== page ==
WASHINGTON (Reuters) - The United States scolded North Korea on Thursday over reports indicating the reclusive nation has restarted a plutonium-producing nuclear reactor, emphasizing that such a move would violate U.N. Security Council resolutions.
U.S. officials in Washington and traveling in Asia, however, stopped short of confirming reports by two U.S. think tanks that steam rising over North Korea’s Yongbyon nuclear complex indicated a reactor that was moth balled in 2007 was back in operation.
“Suffice to say, if it was true, it would be a violation of the relevant U.N. Security Council resolutions and, of course, contrary to North Korea’s commitments under its September 19, 2005, joint statement,” said State Department deputy spokeswoman Marie Harf.
Harf, who like other U.S. officials refused to discuss intelligence on the matter, was referring to a 2005 agreement signed by North Korea, four neighbors and the United States in which Pyongyang pledged to scrap its nuclear program in exchange for economic and energy aid. That deal unraveled in 2008.
“If it turns out these reports are true ... it would be a very serious matter,” Special Representative for North Korea Policy Glyn Davies told reporters in Tokyo on Thursday.
On Wednesday, the U.S.-Korea Institute at Johns Hopkins School of Advanced International Studies and the Institute for Science and International Security (ISIS) released reports saying a satellite image from August 31 showed white steam rising from a building in Yongbyon.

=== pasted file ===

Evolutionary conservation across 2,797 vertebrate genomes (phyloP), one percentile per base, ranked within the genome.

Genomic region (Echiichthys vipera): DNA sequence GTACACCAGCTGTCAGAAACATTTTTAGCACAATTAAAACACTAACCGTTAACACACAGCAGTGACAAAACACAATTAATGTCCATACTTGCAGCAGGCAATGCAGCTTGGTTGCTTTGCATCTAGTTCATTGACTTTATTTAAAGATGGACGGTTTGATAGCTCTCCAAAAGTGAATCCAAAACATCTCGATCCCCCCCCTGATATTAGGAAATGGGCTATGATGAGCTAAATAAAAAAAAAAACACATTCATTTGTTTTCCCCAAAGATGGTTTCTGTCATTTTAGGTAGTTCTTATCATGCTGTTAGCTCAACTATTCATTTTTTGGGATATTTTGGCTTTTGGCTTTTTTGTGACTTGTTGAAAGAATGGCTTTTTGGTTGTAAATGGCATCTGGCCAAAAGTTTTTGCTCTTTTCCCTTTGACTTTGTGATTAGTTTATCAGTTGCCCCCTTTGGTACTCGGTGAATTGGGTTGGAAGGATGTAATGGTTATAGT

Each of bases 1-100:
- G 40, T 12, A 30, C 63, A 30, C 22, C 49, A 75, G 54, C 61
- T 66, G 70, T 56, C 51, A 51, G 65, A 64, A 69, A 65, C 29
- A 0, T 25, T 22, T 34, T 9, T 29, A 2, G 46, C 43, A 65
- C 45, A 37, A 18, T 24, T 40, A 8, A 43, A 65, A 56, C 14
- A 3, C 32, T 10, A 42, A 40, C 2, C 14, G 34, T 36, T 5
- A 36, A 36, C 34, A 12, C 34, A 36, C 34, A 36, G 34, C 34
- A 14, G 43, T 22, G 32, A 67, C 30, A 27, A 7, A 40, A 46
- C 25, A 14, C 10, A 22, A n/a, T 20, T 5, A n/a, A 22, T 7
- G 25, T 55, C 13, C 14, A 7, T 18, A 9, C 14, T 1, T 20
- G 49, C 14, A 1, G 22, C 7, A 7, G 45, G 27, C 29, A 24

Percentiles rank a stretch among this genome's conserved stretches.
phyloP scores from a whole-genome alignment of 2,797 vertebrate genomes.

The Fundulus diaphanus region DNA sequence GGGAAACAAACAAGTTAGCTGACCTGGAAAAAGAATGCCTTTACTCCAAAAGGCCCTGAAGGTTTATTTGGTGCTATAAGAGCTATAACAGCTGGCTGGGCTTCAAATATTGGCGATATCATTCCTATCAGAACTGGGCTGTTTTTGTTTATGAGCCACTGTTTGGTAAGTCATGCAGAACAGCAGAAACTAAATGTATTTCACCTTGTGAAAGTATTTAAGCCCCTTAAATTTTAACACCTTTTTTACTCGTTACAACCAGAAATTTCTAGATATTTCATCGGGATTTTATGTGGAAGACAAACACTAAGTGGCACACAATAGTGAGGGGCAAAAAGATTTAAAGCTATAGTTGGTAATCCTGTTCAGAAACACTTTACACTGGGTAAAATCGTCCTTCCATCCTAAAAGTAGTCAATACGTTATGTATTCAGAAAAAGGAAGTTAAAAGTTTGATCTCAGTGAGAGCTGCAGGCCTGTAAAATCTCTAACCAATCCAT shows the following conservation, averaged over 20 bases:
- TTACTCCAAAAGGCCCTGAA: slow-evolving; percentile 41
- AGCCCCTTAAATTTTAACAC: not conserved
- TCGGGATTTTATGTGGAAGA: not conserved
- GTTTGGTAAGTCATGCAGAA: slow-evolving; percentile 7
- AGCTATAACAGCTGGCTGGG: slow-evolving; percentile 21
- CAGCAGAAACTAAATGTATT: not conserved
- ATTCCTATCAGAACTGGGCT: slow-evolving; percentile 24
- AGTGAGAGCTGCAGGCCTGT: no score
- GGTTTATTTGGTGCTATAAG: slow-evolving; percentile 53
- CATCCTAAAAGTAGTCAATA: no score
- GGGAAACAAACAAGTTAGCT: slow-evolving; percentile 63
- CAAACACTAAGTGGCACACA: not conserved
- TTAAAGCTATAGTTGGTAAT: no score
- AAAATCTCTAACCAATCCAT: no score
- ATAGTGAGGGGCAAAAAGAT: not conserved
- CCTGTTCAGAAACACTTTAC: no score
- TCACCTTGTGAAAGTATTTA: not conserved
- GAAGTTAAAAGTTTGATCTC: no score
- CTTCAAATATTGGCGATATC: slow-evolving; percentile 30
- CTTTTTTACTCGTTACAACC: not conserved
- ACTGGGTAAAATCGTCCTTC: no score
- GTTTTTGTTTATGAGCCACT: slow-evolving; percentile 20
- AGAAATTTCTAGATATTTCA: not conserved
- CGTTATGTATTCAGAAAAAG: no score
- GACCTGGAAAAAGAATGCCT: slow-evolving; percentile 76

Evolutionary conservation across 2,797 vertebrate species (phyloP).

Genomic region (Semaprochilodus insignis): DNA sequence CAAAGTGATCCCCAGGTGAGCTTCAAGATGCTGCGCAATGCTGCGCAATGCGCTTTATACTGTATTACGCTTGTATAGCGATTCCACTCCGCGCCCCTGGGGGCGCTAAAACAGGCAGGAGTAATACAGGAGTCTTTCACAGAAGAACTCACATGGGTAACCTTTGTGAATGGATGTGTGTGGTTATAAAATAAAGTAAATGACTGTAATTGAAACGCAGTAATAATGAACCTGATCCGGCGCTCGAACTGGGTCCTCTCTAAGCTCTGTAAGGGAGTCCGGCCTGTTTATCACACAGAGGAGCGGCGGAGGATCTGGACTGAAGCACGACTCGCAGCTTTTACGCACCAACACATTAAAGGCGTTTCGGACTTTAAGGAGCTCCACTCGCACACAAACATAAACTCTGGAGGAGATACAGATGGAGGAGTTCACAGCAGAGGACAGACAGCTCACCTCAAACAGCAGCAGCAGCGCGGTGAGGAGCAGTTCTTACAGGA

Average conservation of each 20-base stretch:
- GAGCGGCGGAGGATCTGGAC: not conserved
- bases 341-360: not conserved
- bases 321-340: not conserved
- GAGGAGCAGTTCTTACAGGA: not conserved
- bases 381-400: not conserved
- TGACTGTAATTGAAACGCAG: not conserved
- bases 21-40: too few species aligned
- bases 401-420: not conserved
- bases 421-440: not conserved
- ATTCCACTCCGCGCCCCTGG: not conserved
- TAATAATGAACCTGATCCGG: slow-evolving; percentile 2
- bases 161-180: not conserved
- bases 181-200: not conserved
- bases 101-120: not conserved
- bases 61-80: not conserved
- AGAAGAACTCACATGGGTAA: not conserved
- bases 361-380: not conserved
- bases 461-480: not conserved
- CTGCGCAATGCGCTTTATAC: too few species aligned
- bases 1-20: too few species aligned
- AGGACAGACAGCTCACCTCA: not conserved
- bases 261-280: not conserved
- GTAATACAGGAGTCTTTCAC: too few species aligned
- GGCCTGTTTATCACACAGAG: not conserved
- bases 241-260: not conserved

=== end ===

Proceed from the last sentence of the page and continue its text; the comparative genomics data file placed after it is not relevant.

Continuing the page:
ISIS President David Albright said the move was in line with North Korea’s announcement in April that it would bring Yongbyon’s five-megawatt research reactor on line.
“We know they’re producing steam, but we don’t know if this is a test or if the reactor is up and running,” he said.
Albright, a physicist and former nuclear inspector, said that in conversations with North Korean technicians “they said they’ve kept it operationally on standby. They have staff. They maintain it.”
He said he doubted that the Yongbyon five-megawatt reactor could produce 6 kg (13.2 lbs) of plutonium a year, as initially estimated. But at 27 years old and with a simple design “well tested” by Britain and France, it still functions, he said.
Albright said a bigger proliferation worry was a light water reactor under construction at the Yongbyon complex. The August 31 satellite imagery that revealed steam also showed that the nearby light water reactor “appears to be externally complete” while work was likely going on inside, ISIS said on its website.
“The LWR (light water reactor) is much more threatening in terms of plutonium production,” Albright said in a telephone interview. He said it had five times the capacity of the old Yongbyon reactor, but would require at least a year before it could be operational.
The new revelations have prompted calls for a renewal of diplomacy on North Korea. Talks have been largely on hold for years under President Barack Obama’s policy of “strategic patience” that insists on a show that North Korea is serious about its 2005 disarmament pledge before resuming formal talks.
“We’re working with our Asian partners to help the North Koreans realize that they need to abide by their international commitments,” Scot Marciel, principal deputy assistant secretary of state for East Asian and Pacific Affairs, said in a speech in Washington on challenges in the region.
Michael Green, a former White House Asia adviser who took part in nuclear talks with North Korea under President George W. Bush, said Pyongyang’s uranium enrichment and other nuclear work were bigger concerns than the Yongbyon reactor.
He predicted North Korea would before long conduct another nuclear test to follow those in 2006, 2009 and last February.
“They’ll time it for strategic reasons, but the timing will be when they’re technically ready,” said Green, senior vice president for Asia at the Center for Strategic and International Studies think tank.
Reporting by Paul Eckert; Editing by Will Dunham